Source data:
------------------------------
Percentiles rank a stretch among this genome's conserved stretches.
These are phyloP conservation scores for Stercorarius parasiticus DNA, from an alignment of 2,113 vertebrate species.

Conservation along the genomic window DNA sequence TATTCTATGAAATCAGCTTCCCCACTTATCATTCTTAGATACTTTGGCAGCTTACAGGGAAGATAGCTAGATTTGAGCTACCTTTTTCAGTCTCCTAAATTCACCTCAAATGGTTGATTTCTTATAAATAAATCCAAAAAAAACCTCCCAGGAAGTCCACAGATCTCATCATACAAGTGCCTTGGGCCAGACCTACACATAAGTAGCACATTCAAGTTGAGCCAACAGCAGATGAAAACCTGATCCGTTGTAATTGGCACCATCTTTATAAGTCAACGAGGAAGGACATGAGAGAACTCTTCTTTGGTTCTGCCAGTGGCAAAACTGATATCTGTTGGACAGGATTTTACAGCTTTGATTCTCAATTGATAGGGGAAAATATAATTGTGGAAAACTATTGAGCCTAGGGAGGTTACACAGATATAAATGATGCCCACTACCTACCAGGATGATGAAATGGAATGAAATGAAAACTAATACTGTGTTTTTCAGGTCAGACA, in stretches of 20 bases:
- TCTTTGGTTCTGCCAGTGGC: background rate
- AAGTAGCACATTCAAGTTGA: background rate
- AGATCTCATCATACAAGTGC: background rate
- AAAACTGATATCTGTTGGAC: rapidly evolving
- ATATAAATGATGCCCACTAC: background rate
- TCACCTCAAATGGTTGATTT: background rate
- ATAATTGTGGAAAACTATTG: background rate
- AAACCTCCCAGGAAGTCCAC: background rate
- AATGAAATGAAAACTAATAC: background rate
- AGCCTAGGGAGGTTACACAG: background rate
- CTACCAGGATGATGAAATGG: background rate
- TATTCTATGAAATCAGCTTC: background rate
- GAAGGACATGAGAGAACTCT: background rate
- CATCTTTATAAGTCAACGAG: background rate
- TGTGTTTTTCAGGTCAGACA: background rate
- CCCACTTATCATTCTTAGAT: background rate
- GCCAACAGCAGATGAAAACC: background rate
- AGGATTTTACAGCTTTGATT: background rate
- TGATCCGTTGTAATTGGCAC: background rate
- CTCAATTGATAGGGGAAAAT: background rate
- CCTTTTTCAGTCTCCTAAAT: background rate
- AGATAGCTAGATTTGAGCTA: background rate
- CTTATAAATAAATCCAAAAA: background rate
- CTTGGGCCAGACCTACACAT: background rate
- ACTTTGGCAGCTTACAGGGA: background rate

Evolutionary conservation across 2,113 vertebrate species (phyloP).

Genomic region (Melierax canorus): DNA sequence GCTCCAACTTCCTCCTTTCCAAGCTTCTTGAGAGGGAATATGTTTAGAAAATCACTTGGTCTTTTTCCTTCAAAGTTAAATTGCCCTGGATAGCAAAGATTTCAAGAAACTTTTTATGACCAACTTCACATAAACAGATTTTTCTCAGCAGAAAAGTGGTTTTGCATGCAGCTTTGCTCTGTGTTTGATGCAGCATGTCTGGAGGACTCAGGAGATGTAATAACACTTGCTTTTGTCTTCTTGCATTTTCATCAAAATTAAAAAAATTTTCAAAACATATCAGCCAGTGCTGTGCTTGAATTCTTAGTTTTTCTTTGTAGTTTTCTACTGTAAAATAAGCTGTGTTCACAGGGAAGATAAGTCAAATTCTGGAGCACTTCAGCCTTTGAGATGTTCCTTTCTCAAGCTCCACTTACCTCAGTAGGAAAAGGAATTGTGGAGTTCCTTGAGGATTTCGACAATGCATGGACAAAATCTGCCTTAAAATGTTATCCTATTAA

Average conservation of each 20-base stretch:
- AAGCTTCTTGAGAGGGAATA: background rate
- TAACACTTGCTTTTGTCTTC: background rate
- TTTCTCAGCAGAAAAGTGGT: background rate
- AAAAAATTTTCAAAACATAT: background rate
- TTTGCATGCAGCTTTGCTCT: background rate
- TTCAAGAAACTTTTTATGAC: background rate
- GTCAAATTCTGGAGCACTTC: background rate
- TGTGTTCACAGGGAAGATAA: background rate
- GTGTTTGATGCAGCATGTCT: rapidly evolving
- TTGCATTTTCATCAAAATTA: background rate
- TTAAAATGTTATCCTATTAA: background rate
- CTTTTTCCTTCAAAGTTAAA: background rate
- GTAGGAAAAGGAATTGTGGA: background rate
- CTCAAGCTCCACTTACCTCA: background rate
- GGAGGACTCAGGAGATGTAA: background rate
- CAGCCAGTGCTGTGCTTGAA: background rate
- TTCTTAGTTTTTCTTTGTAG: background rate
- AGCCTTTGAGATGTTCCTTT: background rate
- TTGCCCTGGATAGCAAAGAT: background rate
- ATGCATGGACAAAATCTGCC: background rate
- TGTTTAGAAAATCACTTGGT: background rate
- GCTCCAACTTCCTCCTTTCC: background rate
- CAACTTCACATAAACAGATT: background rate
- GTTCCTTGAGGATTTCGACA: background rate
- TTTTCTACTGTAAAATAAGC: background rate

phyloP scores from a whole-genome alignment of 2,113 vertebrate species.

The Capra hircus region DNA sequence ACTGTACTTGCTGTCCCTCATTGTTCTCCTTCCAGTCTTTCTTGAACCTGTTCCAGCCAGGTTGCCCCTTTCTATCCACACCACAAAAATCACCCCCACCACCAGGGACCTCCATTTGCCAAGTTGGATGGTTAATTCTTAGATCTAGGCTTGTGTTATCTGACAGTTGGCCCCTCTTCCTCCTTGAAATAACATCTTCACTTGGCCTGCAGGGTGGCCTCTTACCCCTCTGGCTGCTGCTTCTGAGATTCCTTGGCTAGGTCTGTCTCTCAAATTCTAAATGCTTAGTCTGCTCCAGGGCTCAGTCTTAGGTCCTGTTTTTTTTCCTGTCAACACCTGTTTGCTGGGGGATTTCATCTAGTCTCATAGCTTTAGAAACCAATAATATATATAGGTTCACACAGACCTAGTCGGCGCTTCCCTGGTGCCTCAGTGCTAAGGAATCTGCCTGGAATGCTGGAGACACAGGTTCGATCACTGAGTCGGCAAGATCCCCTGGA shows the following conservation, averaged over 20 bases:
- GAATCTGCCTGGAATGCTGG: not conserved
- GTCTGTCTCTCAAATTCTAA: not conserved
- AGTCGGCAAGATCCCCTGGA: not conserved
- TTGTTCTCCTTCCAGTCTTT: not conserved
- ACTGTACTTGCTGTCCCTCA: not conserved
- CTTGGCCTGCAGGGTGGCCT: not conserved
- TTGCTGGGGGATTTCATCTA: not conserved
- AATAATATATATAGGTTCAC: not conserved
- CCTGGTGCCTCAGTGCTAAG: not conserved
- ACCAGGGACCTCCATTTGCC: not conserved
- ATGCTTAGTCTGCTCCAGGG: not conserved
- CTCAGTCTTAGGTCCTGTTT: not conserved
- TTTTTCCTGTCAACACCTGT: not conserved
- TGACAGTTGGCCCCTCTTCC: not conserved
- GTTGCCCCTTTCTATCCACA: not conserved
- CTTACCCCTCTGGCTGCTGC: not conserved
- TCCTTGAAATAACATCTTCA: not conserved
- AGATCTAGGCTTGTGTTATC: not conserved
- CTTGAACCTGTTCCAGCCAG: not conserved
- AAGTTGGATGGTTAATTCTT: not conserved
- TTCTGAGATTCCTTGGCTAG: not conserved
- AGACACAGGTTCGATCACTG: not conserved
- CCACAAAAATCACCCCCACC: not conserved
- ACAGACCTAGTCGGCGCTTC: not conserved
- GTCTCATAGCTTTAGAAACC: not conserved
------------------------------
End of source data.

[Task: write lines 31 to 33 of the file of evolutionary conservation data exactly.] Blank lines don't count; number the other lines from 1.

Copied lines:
Average conservation of each 20-base stretch:
- AAGCTTCTTGAGAGGGAATA: background rate
- TAACACTTGCTTTTGTCTTC: background rate